Phantom of the Paradise: Brian DePalma’s Horror Rock Musical Turns 40

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Phantom of the Paradise opened on Halloween 1974 to utter silence in a handful of movie theaters.

It was only later, and without the fanfare of its farcical cinematic cousin The Rocky Horror Picture Show, that this Brian DePalma film attained cult status. Witness a sold-out 40th anniversary screening held this past summer at the Arclight Theater in Hollywood. After the screening, a panel, moderated by Shaun of the Dead director Edgar Wright, featured Phantom stars Paul Williams, Jessica Harper, Gerrit Graham, Peter Elbling, Jeffrey Comanor and film editor Paul Hirsch.

They discussed a plot combines elements of Faust, The Picture of Dorian Gray and Phantom of the Opera. A doomed songwriter (Winslow Leach, played by William Finley) falls in love with beautiful singer Phoenix (Harper) and promises her that she’ll sing his music at the opening of the Paradise, rock impresario Swan’s (songwriter Williams) new concert palace. Unfortunately, the charming but fiendish Swan has other plans.

Swan sends his rough-hewn henchman Philbin (George Memmoli) to retrieve Winslow’s music after a performance. Winslow explains that his cantata is based on Faust: “Who? What label’s he on?” Philbin replies. Swan steals Winslow’s music, and dispatches Winslow to Sing Sing by framing him for drug possession. Winslow escapes from prison and confronts Swan. After being disfigured by a record-pressing machine, he turns into the mask-wearing Phantom. He gets one final chance to reclaim his music, however, by signing his soul to the devil, aka Swan.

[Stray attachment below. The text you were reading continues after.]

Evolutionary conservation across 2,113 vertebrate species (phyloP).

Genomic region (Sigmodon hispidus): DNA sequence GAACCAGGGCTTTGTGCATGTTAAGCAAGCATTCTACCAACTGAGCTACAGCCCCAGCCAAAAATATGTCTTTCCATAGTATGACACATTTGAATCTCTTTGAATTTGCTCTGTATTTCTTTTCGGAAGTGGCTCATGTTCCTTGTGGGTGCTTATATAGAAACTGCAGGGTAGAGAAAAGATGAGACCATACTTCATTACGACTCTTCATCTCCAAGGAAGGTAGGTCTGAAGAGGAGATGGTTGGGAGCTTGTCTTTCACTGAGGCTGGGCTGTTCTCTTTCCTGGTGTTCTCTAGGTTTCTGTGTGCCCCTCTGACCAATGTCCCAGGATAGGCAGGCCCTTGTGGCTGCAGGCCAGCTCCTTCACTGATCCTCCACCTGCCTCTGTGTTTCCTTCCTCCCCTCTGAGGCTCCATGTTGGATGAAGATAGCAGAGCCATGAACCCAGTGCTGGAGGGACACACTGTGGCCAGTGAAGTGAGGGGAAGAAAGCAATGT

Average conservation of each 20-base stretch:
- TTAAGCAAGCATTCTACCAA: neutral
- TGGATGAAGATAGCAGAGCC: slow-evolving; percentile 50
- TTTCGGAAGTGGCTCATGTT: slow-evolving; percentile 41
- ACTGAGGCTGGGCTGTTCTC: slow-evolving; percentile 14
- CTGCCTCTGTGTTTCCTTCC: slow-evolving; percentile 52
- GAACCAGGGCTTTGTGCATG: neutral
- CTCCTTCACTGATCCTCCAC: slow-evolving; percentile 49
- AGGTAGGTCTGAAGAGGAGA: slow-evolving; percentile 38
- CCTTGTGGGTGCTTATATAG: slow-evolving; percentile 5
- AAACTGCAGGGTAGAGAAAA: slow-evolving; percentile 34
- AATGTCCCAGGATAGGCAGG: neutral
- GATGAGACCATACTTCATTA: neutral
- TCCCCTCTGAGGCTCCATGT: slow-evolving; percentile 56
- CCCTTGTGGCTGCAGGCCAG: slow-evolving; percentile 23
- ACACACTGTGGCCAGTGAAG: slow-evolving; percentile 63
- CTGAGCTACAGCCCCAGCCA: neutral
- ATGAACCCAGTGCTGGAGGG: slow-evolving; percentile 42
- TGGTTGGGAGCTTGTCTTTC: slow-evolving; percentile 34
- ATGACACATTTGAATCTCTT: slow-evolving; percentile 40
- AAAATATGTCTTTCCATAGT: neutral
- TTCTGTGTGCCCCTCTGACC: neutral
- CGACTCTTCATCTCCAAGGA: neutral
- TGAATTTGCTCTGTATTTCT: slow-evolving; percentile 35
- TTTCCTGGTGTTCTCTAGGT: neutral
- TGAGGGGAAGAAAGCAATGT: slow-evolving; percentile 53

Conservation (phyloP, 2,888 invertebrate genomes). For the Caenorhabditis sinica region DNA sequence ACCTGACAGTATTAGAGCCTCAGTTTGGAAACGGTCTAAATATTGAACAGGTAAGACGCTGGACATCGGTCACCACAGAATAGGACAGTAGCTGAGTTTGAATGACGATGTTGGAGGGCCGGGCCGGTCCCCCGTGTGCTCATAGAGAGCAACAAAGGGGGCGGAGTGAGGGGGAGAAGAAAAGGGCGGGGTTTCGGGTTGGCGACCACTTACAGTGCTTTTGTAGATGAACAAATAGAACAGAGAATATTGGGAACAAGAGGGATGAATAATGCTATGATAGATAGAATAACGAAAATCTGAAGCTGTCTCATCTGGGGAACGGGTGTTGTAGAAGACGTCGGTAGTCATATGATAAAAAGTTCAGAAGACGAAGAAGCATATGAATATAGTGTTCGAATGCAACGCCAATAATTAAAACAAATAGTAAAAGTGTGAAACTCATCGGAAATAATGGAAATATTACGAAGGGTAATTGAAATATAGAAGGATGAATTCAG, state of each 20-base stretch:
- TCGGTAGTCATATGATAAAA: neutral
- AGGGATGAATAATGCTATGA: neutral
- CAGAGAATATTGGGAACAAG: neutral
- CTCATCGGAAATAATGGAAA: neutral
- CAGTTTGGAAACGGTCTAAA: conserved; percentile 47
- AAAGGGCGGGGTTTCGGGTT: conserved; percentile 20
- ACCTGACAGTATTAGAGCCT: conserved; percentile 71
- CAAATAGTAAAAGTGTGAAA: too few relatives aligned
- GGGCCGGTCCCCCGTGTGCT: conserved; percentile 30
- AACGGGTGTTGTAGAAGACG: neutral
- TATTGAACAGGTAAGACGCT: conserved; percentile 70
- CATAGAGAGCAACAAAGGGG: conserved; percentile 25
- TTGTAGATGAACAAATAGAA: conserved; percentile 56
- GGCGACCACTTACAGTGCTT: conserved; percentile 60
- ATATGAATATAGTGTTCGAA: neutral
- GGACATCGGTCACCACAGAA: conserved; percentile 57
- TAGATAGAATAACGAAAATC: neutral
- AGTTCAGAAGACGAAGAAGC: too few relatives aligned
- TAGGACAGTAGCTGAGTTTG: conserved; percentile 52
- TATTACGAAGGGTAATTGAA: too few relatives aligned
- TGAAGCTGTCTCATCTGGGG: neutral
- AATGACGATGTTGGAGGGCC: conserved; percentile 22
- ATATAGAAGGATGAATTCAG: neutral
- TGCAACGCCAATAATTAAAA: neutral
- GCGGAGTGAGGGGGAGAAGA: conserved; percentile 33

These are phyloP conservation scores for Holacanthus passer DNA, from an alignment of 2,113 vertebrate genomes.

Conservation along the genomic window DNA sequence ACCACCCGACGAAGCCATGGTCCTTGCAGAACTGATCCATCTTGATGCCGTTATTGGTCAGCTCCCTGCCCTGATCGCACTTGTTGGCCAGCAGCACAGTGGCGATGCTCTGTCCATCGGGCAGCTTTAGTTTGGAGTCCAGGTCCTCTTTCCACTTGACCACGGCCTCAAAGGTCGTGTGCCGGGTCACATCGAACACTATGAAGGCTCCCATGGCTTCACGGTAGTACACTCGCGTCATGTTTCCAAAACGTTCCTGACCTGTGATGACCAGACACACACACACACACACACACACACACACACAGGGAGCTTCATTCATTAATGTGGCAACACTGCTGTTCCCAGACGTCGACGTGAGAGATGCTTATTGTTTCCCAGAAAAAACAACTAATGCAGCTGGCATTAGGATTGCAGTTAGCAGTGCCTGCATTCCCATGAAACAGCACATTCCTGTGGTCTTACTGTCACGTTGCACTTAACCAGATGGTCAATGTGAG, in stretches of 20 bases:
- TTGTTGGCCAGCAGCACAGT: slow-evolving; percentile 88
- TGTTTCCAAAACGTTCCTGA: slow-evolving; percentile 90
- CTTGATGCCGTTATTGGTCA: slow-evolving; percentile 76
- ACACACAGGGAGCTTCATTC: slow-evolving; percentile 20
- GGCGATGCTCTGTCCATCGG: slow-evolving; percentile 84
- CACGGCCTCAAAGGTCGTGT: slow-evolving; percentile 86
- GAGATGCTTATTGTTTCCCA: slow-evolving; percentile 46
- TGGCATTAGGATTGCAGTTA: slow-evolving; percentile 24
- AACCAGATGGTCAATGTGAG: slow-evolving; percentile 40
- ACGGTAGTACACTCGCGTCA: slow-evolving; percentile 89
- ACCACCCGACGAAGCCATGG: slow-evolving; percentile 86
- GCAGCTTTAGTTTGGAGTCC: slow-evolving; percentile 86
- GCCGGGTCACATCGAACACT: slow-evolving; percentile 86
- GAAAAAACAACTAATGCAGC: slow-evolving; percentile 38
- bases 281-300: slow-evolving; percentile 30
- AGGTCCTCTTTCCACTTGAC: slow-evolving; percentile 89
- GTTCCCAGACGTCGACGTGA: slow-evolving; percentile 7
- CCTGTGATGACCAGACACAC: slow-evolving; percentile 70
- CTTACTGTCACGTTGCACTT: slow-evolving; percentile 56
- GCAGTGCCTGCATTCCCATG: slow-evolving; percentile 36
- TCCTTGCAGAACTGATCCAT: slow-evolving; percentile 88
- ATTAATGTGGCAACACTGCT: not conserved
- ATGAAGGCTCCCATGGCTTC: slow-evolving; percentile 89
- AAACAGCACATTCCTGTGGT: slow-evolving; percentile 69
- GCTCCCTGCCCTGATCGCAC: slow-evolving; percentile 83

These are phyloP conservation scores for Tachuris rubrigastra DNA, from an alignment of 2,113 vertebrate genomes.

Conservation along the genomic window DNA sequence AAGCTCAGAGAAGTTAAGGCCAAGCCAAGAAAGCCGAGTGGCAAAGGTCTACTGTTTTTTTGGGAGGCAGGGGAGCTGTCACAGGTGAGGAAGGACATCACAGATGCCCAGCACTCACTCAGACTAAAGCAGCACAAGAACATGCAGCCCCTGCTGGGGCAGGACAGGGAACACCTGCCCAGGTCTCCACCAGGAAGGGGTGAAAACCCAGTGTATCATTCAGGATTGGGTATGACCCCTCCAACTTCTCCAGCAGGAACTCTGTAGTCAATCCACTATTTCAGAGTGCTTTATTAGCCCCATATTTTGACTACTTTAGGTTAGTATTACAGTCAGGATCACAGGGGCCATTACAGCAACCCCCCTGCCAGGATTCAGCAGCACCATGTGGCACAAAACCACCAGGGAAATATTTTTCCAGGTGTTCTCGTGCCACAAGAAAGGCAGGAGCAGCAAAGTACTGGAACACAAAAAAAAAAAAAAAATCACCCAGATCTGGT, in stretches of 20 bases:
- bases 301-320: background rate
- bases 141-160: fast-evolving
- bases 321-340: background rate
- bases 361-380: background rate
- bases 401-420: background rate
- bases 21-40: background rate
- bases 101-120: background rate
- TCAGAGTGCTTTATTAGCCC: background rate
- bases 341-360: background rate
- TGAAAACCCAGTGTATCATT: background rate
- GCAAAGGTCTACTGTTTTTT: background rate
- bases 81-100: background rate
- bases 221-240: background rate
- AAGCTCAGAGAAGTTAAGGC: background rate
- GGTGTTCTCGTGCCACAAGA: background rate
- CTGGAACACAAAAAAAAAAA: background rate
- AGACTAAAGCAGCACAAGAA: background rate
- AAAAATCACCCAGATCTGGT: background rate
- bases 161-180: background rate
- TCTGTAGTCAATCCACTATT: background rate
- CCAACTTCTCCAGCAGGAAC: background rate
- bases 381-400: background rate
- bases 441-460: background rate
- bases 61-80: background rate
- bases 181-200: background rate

The Paradise opens as Beef, played by Graham, sings Winslow’s songs instead of Phoenix. Gerrit is the film’s comic relief, camping it up as a transvestite horror-rock singer. He has some of the most enduring and hilarious lines from Phantom of the Paradise — including “I know drug real from real real,” and “the karma around here is so thick you need an aqualung to breath.” Beef suffers the indignity of dying onstage, due to the Phantom’s handiwork.

Alas, there’s no MAC line of cosmetic or Glee episodes honoring Phantom of the Paradise, just a cadre of loyal fans. That includes directors Edgar Wright and Guillermo Del Toro, not to mention the techno duo Daft Punk. (Williams would later work with them on the Grammy-award winning album Random Access Memory.)

A schizoid mashup of comedy, drama, kitsch and romance, Phantom of the Paradise’s genuine performances make it much more than a curiosity piece from the early 1970s — even if it never turned into a box office smash. The film received a half-star from the New York Daily News upon its release, and quickly disappeared from theaters. Well, except for fans in Winnipeg and Paris — where the film’s been popular with Midnight Movie fans for decades. Winnepeg has been home to several “Phantompalooza” events celebrating the film.

Among the notable groups on Swan’s Death Records label was the Juicy Fruits, a ’50 revival group similar to Sha Na Na. That was part and parcel of a nostalgia craze for 1950s music and culture that swept through the early ’70s, just as the 1970s wore lovingly recreated in That 70s Show in the early 2000s. Sha Na Na were considered to play the Juicy Fruits, but couldn’t commit as they had a TV variety show on at the time. Instead, actors Peter Elbling, Jeffrey Comanor and Archie Hahn took key roles as members of the the Juicy Fruits, a Beach Boys parody group called the Beach Bums and the horror rock Undeads — a spoof on Alice Cooper and glam rockers popular in the early ‘70s. (The Cabinet of Dr. Caligari inspired the Undead’s painted faces, by the way, not Kiss.)

Phantom of the Paradise‘s comically grotesque finale foretold reality TV, where real-life violence becomes entertainment. The faux wedding spectacle that spells doom for all the characters might seem tame to most first time viewers in 2014. To an audience in 1974, however, it must have seemed like bad science fiction.

This quirky gem of a movie is now available on Blu-ray. There was talk for awhile of a remake, but that appears to have been shelved for the time being.

Jade Blackmore

Jade Blackmore

Jade Blackmore has written about classic rock, hard rock/metal and indie films for EarCandy Mag, Rock Confidential, Cinema Sentries, Perfect Sound Forever and Entertainment Today, among others. Her past day jobs in the entertainment industry included stints with Mix Magazine, Bourne Music and Boxoffice Magazine. She lives in Los Angeles. Contact Something Else! at [email protected]
Jade Blackmore
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